Bitcoin Risks Extending Losses After Weekend Rally Evaporates
(Bloomberg) -- Bitcoin gave up all the gains that pushed it to a fresh record over the weekend as exuberance around a new injection of stimulus waned.
The world’s largest cryptocurrency fell as much as 5.5% on Tuesday before trimming some losses to trade at $56,640 at 12:57 p.m. in New York. The token had hit a high on Saturday of $61,742. The Bloomberg Galaxy Crypto Index, tracking Bitcoin, Ether and three other cryptocurrencies slumped as much as 5%.
“There will certainly be some correction in Bitcoin and other cryptocurrencies because they have rallied so much in a short period of time,” said Atichanan Pulges, chief financial officer of Bitkub Capital Group Holdings Co., operator of Thailand’s biggest cryptocurrency exchange. “The long-term outlook remains very bullish, as many more leading financial institutions are considering adopting cryptocurrencies.”
On a technical basis, the GTI Global Strength Indicator, which detects trend fluctuations, has begun to curl downward, suggesting a bearish move for Bitcoin in the near-term. The last time the token triggered this sell signal, the price declined about an additional $14,600. Industry participants have also pointed to profit taking after Bitcoin set a record. The digital token has surged about 1,000% over the past year, a mesmerizing rally that outstripped more traditional assets like stocks and gold.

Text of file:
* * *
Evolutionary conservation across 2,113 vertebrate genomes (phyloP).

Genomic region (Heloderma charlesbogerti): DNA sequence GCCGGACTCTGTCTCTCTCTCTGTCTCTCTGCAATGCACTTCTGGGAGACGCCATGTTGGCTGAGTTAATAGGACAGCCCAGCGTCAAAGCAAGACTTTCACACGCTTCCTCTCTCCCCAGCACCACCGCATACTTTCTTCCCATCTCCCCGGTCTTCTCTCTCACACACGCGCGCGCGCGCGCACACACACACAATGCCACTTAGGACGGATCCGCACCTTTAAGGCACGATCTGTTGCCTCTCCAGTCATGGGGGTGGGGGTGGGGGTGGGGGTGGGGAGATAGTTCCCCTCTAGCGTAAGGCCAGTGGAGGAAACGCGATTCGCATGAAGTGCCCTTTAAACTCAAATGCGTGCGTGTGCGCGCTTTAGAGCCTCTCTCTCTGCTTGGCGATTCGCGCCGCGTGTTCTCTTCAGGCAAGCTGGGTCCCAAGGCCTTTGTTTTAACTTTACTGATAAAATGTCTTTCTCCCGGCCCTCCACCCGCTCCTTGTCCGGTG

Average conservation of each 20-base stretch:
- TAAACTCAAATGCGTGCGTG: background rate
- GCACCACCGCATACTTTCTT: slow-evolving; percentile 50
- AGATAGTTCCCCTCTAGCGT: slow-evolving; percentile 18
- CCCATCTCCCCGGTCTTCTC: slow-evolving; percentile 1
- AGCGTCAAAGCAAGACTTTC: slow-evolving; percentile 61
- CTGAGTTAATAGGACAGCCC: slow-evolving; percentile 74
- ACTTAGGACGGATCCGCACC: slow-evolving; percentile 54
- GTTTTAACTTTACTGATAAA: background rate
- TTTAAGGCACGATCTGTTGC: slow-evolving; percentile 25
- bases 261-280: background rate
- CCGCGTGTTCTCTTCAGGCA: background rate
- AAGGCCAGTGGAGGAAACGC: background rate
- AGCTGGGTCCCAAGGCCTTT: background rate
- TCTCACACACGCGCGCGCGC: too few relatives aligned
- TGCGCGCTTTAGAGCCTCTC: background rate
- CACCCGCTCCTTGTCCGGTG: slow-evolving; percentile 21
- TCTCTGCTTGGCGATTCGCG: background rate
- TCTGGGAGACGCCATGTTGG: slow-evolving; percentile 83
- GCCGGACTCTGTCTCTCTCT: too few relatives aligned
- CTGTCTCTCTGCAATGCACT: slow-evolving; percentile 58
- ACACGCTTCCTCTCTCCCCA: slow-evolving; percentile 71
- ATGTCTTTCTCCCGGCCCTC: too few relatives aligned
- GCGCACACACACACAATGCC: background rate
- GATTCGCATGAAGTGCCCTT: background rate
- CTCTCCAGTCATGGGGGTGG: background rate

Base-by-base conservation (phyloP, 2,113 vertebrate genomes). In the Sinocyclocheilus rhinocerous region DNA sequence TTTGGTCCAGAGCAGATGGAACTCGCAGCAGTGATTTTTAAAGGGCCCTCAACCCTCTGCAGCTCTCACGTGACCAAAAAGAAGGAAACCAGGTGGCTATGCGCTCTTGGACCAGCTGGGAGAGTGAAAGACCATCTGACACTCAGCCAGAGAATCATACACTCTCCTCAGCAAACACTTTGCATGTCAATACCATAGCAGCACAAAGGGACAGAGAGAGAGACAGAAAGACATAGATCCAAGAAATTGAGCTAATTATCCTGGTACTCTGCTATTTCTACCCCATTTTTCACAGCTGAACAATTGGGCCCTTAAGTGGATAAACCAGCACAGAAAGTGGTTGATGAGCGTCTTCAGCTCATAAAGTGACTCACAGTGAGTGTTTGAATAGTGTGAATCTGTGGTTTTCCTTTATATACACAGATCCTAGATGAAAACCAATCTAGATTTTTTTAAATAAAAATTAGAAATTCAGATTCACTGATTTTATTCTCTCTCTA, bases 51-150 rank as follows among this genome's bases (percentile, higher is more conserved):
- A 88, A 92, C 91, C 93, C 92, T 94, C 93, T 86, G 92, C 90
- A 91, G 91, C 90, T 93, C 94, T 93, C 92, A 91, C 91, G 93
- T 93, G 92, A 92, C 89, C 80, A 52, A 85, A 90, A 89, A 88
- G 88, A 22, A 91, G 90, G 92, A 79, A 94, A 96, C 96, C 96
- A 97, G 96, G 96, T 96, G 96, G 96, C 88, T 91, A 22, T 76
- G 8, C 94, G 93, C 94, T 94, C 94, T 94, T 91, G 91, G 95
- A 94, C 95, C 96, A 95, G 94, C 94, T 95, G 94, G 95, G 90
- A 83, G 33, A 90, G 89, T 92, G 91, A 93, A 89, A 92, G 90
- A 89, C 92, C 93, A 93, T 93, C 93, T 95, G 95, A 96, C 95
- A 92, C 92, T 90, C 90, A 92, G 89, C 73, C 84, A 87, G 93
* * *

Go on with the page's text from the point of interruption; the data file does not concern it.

Bitcoin and other cryptocurrencies have returned to prominence over the past year amid signs of broader investor interest, such as Tesla Inc.’s $1.5 billion Bitcoin purchase. Detractors argue the token may be in a speculative bubble spurred by the massive influx of stimulus from fiscal and monetary policy amid the pandemic.
Crypto traders have been positioning for the arrival of the next round of U.S. stimulus checks and are betting some of that money will find its way to Bitcoin. A recent survey by Mizuho Securities showed that 10% of money injected into the economy through stimulus checks could flow into stocks and cryptocurrencies.
“You’re going to see a portion of that check used to invest in Bitcoin and cryptocurrencies instead of other avenues,” said John Wu, president of crypto firm Ava Labs. However, he noted that it likely won’t have the same impact that the last injection of stimulus had as vaccinations ramp up and people venture out.
“We’re opening up, people are going outside again. So, part of the first round of checks, where people invested in stocks and in crypto, is because they got stuck at home and they found new ways to entertain themselves,” Wu said. “It will be a lesser effect than people think.”
©2021 Bloomberg L.P.